Oakenfold was so successful that his residency was extended, and other properties incorporated this high-profile DJ residency model.


Light Group, Tao Group, Wynn Resorts and Play Management arrived on the dance music scene creating groundbreaking venues, showing that the sky’s the limit with this new nightlife experience. These groups pushed the nightlife boundaries throughout the 2010s, making Vegas the EDM Capital of the World it is today.

These EDM-focused clubs popped up one after another: XS Nightclub in 2008 (Encore at Wynn Las Vegas), Marquee in 2010 (The Cosmopolitan of Las Vegas), Surrender in 2010 (Encore at Wynn Las Vegas), Hakkasan in 2013 (MGM Grand Hotel and Casino), LIGHT in 2013 (Mandalay Bay), OMNIA in 2015 (Caesars Palace), and Jewel in 2016 (ARIA).

These clubs are known for high-profile DJs and performers, cutting-edge sound systems, special visual effects, dancers, and more.

TAO Nightclub  (The Venetian Resort Hotel & Casino)) was first to incorporate the dayclub pool party experience. Hakkasan Group acquired Angel Management and Light Group, aggressively expanding their Vegas nightlife portfolio.

While these new clubs were opening, the Electric Daisy Carnival (EDC) moved from Los Angeles in 2011—which truly put Vegas on the map as an EDM destination.


Founder and creator of Insomniac Pasquale Rotella has said that Vegas was the perfect fit for EDC—not only was the destination large enough to accommodate the numbers he envisioned, but it was already the Entertainment Capital of the World.

With an annual theme expressed through performers, costumes, and decor, EDC attendees can explore art cars and carnival rides while listening to talent on several stages. Pyrotechnics and fireworks are also crucial to the experience.

Since EDC has arrived in Vegas, the norm for nightclubs on the Strip is to host high-profile DJs. A recent Forbes report shows that most of the highest earning DJs all have a Las Vegas club residency, including: The Chainsmokers, Marshmello, Steve Aoki, and Tiësto.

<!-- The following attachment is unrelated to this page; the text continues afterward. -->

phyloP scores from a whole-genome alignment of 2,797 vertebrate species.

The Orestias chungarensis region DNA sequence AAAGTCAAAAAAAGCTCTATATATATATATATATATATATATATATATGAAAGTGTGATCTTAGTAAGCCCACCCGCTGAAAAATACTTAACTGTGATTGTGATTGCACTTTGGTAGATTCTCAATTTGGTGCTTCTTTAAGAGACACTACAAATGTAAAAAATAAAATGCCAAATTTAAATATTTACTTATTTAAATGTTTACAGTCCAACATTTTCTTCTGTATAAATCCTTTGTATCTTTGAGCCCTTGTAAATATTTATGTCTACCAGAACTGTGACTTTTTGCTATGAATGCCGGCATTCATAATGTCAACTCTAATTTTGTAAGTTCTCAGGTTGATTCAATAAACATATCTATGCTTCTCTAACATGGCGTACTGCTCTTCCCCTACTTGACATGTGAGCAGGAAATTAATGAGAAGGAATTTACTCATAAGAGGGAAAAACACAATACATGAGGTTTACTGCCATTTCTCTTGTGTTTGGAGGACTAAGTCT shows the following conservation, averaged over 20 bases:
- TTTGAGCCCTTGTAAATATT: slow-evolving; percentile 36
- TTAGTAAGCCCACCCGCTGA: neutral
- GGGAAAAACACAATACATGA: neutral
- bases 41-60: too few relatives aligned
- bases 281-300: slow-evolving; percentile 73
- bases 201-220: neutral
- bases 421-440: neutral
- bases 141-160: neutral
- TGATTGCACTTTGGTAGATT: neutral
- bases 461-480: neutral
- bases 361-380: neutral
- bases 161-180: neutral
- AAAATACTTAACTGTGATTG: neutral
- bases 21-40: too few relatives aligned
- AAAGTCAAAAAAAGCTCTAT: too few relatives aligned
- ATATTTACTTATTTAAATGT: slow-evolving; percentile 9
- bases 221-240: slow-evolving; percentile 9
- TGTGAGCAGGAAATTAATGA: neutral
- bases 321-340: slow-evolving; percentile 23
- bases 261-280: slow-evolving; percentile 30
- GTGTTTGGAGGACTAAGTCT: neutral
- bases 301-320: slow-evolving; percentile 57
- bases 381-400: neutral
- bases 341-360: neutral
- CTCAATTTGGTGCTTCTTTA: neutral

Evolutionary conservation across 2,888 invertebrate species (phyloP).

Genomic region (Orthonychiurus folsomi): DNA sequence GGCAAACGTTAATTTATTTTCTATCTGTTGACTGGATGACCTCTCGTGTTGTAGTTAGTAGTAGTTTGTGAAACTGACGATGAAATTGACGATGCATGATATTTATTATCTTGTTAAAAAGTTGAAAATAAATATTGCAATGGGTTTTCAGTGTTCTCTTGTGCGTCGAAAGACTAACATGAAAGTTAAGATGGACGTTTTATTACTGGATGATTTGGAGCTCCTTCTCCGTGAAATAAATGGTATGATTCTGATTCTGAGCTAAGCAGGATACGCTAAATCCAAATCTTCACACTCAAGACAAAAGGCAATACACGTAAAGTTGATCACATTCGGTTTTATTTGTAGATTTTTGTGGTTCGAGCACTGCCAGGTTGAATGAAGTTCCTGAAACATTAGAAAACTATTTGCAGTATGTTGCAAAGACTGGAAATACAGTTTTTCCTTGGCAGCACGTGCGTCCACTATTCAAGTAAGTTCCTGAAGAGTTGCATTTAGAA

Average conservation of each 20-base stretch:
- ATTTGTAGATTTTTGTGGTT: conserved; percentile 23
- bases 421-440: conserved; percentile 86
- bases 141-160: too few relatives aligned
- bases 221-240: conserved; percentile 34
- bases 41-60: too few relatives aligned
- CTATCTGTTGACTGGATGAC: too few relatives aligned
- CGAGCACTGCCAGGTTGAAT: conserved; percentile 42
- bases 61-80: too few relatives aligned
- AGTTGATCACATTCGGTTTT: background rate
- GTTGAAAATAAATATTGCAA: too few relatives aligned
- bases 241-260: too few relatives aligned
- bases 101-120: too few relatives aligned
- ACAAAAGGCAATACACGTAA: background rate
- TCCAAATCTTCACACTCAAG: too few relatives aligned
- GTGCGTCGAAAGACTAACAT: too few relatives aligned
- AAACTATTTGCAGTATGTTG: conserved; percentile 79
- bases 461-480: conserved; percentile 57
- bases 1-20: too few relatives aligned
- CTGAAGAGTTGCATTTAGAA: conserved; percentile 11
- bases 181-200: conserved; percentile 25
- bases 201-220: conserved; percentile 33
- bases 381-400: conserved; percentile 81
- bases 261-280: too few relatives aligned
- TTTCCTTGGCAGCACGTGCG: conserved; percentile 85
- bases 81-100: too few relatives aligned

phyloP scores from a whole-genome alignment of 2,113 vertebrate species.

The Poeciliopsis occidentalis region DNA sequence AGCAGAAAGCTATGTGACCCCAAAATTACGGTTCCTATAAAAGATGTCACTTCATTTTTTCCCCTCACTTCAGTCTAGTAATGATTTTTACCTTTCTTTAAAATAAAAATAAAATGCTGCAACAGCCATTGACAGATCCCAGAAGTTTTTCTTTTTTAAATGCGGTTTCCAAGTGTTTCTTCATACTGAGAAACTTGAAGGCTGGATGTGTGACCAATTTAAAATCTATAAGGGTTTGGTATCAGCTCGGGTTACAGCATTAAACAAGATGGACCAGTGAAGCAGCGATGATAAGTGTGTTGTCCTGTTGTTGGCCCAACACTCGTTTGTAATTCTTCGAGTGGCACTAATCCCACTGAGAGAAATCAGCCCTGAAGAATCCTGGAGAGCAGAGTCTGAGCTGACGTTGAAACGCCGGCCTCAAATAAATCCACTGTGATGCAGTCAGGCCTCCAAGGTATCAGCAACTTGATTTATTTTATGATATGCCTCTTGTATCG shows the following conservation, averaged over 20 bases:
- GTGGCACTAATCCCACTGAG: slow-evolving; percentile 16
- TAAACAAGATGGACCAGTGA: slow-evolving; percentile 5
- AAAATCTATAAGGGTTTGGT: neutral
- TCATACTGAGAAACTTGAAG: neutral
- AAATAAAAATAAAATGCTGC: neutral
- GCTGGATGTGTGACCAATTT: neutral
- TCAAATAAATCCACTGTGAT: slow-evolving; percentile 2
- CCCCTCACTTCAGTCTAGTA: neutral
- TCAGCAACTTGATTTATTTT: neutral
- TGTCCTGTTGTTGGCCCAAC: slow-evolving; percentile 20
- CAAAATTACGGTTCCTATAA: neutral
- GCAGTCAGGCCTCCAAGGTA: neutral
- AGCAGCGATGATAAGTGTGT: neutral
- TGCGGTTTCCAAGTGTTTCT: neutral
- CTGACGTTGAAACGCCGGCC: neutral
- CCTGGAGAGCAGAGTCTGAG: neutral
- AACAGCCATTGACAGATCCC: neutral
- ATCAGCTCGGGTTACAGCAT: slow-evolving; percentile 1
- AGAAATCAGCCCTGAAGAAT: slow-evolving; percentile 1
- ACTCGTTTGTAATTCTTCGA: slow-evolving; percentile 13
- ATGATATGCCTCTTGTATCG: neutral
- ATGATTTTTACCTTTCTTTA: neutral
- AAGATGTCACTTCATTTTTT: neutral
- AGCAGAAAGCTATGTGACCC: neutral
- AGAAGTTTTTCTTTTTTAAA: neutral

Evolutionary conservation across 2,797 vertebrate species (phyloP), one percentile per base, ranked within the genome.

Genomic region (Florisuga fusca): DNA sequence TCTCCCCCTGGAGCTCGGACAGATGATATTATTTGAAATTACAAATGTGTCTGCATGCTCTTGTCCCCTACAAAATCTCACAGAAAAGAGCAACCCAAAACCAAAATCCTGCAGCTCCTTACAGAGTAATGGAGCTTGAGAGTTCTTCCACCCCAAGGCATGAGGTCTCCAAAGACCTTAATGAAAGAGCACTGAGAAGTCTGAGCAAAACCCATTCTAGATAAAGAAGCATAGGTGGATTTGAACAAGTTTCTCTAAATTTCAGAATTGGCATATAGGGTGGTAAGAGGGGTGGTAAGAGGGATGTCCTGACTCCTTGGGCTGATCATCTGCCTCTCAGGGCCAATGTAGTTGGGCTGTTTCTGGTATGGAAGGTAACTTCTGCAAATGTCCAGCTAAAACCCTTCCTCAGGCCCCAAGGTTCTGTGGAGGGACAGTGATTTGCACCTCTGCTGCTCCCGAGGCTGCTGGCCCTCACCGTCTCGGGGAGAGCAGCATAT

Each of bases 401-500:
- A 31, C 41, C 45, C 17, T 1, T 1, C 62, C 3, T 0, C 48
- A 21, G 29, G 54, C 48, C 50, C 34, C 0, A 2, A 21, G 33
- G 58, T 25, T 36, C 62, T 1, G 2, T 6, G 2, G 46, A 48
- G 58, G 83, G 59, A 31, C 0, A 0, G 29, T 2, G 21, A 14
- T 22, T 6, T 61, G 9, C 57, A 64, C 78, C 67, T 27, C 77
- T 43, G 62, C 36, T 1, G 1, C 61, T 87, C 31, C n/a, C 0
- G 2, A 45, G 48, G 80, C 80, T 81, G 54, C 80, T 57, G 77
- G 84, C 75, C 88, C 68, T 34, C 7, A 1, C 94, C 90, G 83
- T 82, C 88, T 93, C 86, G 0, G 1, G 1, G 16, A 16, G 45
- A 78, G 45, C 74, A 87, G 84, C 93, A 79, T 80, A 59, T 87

EDM has become pop music; what started as an underground subculture is now dominating the top 40 charts with artists like Major Lazer and Calvin Harris.

With even more high-profile collaborations between producers and performers like Zedd and Ariana Grande and Skrillex, Diplo and Justin Bieber, Las Vegas continues to make bigger and better entertainment experiences.

The EDM landscape in Las Vegas now includes even more large-scale events. The Life Is Beautiful Music and Art Festival debuted in 2013, bringing some of the most popular musical acts to the streets of Downtown Las Vegas. The festival has continued to grow each year—and with that growth, the number of electronic acts also continued to rise. The most recent lineup included chart-topping DJs like Illennium and Fisher alongside experimental electronic acts like Purity Ring and Cash Cash.

Some of the state-of-the-art nightclubs lining the Strip have started to present their own festivals—bringing in artists to play the venues throughout blow-out weekends. Art of the Wild at Wynn Las Vegas is just one example, featuring four days of stacked lineups at XS Nightclub and Encore Beach Club. Venues also continue to get more technologically advanced, like Zouk Nightclub at Resorts World Las Vegas, which features over 26,000 square feet of state-of-the-art equipment.

As entertainment in general continues to grow in Las Vegas, so will its thriving electronic music scene. The future of EDM in Vegas is bright as the lights. ✨